5. Conclusions

RA has a significant impact on orthopedic clinical practice worldwide. Early diagnosis and initiation of appropriate management are crucial, as RA patients can develop chronic, erosive arthritis if left untreated or if treatment is delayed. The diagnosis of this disease is essentially a clinical diagnosis; however, radiographic and laboratory investigations provide complementary diagnostic and prognostic information about the condition. In this sense, a better understanding of the biochemical and inflammatory factors involved is necessary.
Organokines are increasingly recognized as critical mediators of disease development, prevention, and control, particularly due to their role in inter-organ and systemic communication and coordination. Much still needs to be done to transpose (translational medicine) and incorporate these data into clinical practice whether for diagnosis, follow-up, or treatment.
Research with organokines in autoimmune chronic inflammatory diseases is a promising direction for future research initiatives. These soluble factors produced by different organs have the potential to be used as adjuvant biomarkers to predict clinical outcomes and propitiate personalized therapy programs. Large-scale studies in RA patients and possibly the use of animal models will be essential resources to provide an enabling environment to pursue future questions that interlink organokines with RA.

Author Contributions

Conceptualization, L.F.L., M.C.d.M., M.D.B., E.L.G., A.C.A., R.d.A.G., and S.M.B.; methodology, L.F.L., M.C.d.M., M.D.B., U.A.P.F., E.B.J., and S.M.B.; validation, L.F.L., M.C.d.M., M.D.B., C.R.P.D., and S.M.B.; formal analysis, L.F.L., M.C.d.M., M.D.B., and S.M.B.; investigation, L.F.L., M.C.d.M., M.D.B., and S.M.B.; resources, L.F.L., M.C.d.M., M.D.B., and S.M.B.; data curation, L.F.L., M.C.d.M., M.D.B., and S.M.B.; writing—original draft preparation, L.F.L., M.C.d.M., M.D.B., and S.M.B.; writing—review and editing, L.F.L., M.C.d.M., M.D.B., and S.M.B.; visualization, L.F.L., M.C.d.M., M.D.B., P.C.S.B., R.S.J.G., R.G.E., and S.M.B.; supervision, L.F.L., M.C.d.M., M.D.B., J.F.d.S.H., and S.M.B.; project administration, S.M.B.; funding acquisition, S.M.B. All authors have read and agreed to the published version of the manuscript.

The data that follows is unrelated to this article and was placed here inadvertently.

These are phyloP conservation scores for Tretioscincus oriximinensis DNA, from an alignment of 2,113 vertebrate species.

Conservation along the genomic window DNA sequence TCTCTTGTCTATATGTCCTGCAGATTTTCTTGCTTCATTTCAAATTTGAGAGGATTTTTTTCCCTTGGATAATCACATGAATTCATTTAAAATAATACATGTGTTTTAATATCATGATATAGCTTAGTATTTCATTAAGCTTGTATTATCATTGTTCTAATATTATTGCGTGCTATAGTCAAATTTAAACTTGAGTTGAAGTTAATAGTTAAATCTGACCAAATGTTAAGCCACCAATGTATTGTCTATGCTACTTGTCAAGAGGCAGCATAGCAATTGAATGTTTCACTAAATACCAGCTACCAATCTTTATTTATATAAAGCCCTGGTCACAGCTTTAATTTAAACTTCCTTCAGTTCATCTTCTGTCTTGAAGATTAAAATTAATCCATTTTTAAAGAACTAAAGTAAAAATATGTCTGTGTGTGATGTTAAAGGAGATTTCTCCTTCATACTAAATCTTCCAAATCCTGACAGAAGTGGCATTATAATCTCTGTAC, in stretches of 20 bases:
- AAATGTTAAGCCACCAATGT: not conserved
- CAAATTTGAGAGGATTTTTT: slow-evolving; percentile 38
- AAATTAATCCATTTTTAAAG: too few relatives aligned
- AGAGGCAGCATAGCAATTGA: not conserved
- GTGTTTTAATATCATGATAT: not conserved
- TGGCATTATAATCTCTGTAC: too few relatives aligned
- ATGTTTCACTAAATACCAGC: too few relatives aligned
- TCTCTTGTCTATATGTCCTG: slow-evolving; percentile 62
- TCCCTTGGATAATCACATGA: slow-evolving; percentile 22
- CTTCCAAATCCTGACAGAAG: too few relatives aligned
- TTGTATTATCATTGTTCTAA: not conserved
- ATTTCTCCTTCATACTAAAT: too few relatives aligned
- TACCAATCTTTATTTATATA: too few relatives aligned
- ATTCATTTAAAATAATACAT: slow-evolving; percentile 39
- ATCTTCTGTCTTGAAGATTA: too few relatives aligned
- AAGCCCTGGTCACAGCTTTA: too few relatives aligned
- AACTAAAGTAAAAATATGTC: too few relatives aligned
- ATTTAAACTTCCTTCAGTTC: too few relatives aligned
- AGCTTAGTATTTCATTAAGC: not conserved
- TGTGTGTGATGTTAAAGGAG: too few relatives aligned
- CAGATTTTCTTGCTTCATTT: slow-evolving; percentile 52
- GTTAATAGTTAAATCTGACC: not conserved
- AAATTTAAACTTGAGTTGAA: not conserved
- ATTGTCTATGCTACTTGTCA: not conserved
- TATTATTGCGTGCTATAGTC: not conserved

This research received no external funding.

Institutional Review Board Statement

Not applicable.

Informed Consent Statement

Not applicable.

Data Availability Statement

Not applicable.


The authors attribute credits to Smart Servier ( (assessed on 1 May 2022) due to the provision of scientific images that were considered in this article under an attribution license of public copyrights ( (assessed on 1 May 2022) and the disclaimer of warranties. All Smart Servier’s images were not changed in the writing of this article. Assessment on 16 October 2022.

Conflicts of Interest

The authors of this critical review declare no conflict of interest.


  1. Karami, J.; Aslani, S.; Tahmasebi, M.N.; Mousavi, M.J.; Sharafat Vaziri, A.; Jamshidi, A.; Farhadi, E.; Mahmoudi, M. Epigenetics in rheumatoid arthritis; fibroblast-like synoviocytes as an emerging paradigm in the pathogenesis of the disease. Immunol. Cell Biol. 2020, 98, 171–186. [Google Scholar] [CrossRef] [PubMed] [Green Version]